An Estimated 410,225 MT of US Lentils Production in 2018

Today, we got the USDA’s first projections for the 2018/19 crop. These give grain markets an idea of lentils production and demand.

Today, we got the USDA’s first projections for the 2018/19 crop. In addition to giving grain markets an idea of what production numbers are going to be around the world, they also gave us a look at the demand side.

For lentils, the USDA doesn’t actually provide a projection until later in the growing season but, given the focus being around production, we took our own stab at the production.

This year, the USDA is estimating that American farmers will plant 791,000 acres of lentils. This is down 28% year over year. Historically speaking, 94.8% of the planted acres of lentils gets harvested in the US, which means that this year, it can be postulated that American farmers will combine 749,785 acres of lentils.

Using the average yield of the last 5 years of 1,206 lbs/acre, it can be forecasted that the American farmer will produce 410,225 metric tonnes of lentils.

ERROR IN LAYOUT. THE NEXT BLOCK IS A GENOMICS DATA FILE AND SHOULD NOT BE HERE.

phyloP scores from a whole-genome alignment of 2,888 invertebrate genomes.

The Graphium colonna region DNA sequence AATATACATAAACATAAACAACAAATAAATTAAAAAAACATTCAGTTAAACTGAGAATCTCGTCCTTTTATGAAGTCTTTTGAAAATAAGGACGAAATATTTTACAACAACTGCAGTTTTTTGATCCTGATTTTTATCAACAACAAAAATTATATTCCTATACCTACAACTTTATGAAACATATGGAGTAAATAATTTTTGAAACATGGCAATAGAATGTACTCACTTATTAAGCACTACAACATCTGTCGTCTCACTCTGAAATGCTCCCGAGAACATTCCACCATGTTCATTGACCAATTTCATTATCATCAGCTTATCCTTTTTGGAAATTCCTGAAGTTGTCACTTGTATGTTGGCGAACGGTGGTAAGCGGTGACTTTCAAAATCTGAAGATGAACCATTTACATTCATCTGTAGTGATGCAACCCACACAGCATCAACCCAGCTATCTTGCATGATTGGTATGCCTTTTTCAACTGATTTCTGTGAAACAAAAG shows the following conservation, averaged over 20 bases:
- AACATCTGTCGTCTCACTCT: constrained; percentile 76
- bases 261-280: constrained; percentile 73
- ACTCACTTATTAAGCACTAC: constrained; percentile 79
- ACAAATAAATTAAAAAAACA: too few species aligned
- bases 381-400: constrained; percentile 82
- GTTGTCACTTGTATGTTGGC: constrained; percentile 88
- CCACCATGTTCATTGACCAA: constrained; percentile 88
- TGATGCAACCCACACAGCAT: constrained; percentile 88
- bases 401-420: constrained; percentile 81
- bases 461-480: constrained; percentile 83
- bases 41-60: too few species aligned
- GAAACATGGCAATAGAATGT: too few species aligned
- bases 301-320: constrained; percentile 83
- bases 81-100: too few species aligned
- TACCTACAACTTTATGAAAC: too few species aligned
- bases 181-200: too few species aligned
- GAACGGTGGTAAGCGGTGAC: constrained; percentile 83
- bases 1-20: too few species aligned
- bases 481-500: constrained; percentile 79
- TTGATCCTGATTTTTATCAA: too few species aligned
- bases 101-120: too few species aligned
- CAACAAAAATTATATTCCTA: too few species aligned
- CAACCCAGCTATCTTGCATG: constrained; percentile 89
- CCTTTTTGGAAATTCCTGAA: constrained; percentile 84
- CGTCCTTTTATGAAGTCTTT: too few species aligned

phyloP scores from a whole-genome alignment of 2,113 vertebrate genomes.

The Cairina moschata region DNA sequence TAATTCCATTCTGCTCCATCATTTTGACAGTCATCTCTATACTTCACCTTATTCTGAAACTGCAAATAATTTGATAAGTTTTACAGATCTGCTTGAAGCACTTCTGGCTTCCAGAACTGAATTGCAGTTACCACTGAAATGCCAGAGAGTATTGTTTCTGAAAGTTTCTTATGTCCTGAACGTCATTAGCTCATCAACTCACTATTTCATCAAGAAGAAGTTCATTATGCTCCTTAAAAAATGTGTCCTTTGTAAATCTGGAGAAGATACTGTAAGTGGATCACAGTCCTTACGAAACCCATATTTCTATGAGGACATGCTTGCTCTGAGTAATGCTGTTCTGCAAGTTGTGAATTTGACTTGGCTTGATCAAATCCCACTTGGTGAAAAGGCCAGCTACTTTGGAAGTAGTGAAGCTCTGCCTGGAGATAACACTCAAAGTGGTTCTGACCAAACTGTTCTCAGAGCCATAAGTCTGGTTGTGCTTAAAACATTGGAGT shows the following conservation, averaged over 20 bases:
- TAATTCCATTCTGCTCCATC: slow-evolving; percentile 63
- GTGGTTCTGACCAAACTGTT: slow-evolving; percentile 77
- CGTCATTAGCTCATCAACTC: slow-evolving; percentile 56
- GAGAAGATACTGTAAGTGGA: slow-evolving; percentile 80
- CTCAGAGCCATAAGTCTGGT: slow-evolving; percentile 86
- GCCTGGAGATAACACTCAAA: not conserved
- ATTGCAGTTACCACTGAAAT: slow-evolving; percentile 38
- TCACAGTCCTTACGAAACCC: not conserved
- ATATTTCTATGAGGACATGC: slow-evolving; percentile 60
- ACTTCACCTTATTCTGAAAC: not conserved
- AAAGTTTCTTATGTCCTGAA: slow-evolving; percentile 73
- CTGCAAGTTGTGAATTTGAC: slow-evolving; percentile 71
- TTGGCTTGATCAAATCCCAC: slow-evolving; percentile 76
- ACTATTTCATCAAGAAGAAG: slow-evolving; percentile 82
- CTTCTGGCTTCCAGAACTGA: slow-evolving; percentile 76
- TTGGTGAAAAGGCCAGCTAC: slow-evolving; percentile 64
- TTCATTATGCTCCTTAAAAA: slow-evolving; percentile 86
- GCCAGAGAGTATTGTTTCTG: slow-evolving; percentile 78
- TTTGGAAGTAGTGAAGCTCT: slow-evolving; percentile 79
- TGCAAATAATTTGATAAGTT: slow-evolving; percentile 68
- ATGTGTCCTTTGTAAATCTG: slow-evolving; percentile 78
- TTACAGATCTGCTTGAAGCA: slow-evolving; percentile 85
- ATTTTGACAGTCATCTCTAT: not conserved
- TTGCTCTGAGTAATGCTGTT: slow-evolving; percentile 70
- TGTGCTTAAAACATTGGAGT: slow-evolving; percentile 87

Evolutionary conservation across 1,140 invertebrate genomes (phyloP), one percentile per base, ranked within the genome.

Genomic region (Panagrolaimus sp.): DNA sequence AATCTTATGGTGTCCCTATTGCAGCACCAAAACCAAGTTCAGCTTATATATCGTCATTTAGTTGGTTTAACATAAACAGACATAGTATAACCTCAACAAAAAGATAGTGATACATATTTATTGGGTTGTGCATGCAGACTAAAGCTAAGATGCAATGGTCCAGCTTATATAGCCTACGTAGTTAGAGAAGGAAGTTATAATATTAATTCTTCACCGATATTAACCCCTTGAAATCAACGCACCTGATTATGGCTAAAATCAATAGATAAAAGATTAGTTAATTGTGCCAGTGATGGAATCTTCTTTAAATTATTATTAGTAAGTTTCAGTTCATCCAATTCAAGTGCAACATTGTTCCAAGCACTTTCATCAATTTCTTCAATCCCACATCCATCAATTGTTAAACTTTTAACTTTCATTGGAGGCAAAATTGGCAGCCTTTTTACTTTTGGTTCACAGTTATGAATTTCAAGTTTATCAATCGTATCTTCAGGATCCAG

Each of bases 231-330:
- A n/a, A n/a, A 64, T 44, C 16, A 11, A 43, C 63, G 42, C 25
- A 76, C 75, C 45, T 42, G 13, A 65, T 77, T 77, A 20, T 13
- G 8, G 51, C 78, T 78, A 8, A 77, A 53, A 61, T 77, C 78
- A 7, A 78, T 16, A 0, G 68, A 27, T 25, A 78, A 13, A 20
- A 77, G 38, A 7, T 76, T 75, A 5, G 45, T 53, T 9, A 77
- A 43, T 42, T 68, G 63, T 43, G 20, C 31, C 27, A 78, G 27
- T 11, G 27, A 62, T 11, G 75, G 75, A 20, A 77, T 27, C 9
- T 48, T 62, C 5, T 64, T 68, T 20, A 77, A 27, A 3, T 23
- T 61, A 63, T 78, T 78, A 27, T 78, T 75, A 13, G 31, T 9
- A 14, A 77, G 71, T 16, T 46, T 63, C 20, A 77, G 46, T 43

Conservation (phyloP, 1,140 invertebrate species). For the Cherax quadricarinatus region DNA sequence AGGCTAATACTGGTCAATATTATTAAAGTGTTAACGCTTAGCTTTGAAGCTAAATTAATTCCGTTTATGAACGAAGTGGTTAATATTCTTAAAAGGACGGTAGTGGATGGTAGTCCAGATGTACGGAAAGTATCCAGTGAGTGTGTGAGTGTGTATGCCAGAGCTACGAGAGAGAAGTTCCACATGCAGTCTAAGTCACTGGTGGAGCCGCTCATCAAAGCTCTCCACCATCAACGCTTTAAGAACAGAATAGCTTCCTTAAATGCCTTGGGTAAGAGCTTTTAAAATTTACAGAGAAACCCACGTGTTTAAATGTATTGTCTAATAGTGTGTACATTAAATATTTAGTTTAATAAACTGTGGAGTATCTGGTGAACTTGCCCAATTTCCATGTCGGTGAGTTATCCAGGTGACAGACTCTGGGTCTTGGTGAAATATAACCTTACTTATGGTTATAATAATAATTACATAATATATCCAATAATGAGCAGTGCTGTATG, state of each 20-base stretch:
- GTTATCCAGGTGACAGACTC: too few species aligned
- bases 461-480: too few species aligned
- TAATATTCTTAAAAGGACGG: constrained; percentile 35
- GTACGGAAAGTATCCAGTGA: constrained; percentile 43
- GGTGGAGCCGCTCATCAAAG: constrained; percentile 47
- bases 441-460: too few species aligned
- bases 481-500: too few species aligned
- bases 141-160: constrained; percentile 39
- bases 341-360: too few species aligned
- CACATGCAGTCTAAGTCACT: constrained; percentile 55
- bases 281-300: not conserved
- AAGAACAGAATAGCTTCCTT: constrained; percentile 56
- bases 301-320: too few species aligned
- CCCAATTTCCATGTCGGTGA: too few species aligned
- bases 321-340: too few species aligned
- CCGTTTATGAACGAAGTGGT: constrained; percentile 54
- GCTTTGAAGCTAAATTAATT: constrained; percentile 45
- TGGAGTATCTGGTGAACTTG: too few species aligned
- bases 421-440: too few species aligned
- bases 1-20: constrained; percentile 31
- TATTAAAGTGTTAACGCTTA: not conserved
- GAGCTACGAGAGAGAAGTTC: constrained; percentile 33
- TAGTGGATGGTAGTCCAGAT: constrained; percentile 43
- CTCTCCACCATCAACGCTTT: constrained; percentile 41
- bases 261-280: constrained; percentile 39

Compared to last year’s production 339,335 tonnes, this would mean that this year’s American lentils harvest will be 21% higher.

We are assuming that we will have better (read: not as dry) weather this year, and thus, production in 2018/19 is expected to be up due to yield increase.

We have to point that this production forecast is just a shot in the dark.

If accurate though, it means that North American lentils supplies could get hefty. But everything depends on the weather from now during the planting season this spring until harvest in the fall. Therefore, the weather is a wildcard to watch going forward.

About the Author
Brennan Turner

Brennan Turner is the CEO of, North America’s Grain Marketplace. He holds a degree in economics from Yale University and spent time on Wall Street in commodity trade and analysis before starting FarmLead. In 2017, Brennan was named to Fast Company’s List of Most Creative People in Business and, in 2018, a Henry Crown Fellow. He is originally from Foam Lake, Saskatchewan where his family started farming the land nearly 100 years ago (and still do to this day!). Brennan's unique grain markets analysis can be found in everything from small-town print newspapers to large media outlets such as Bloomberg and Reuters.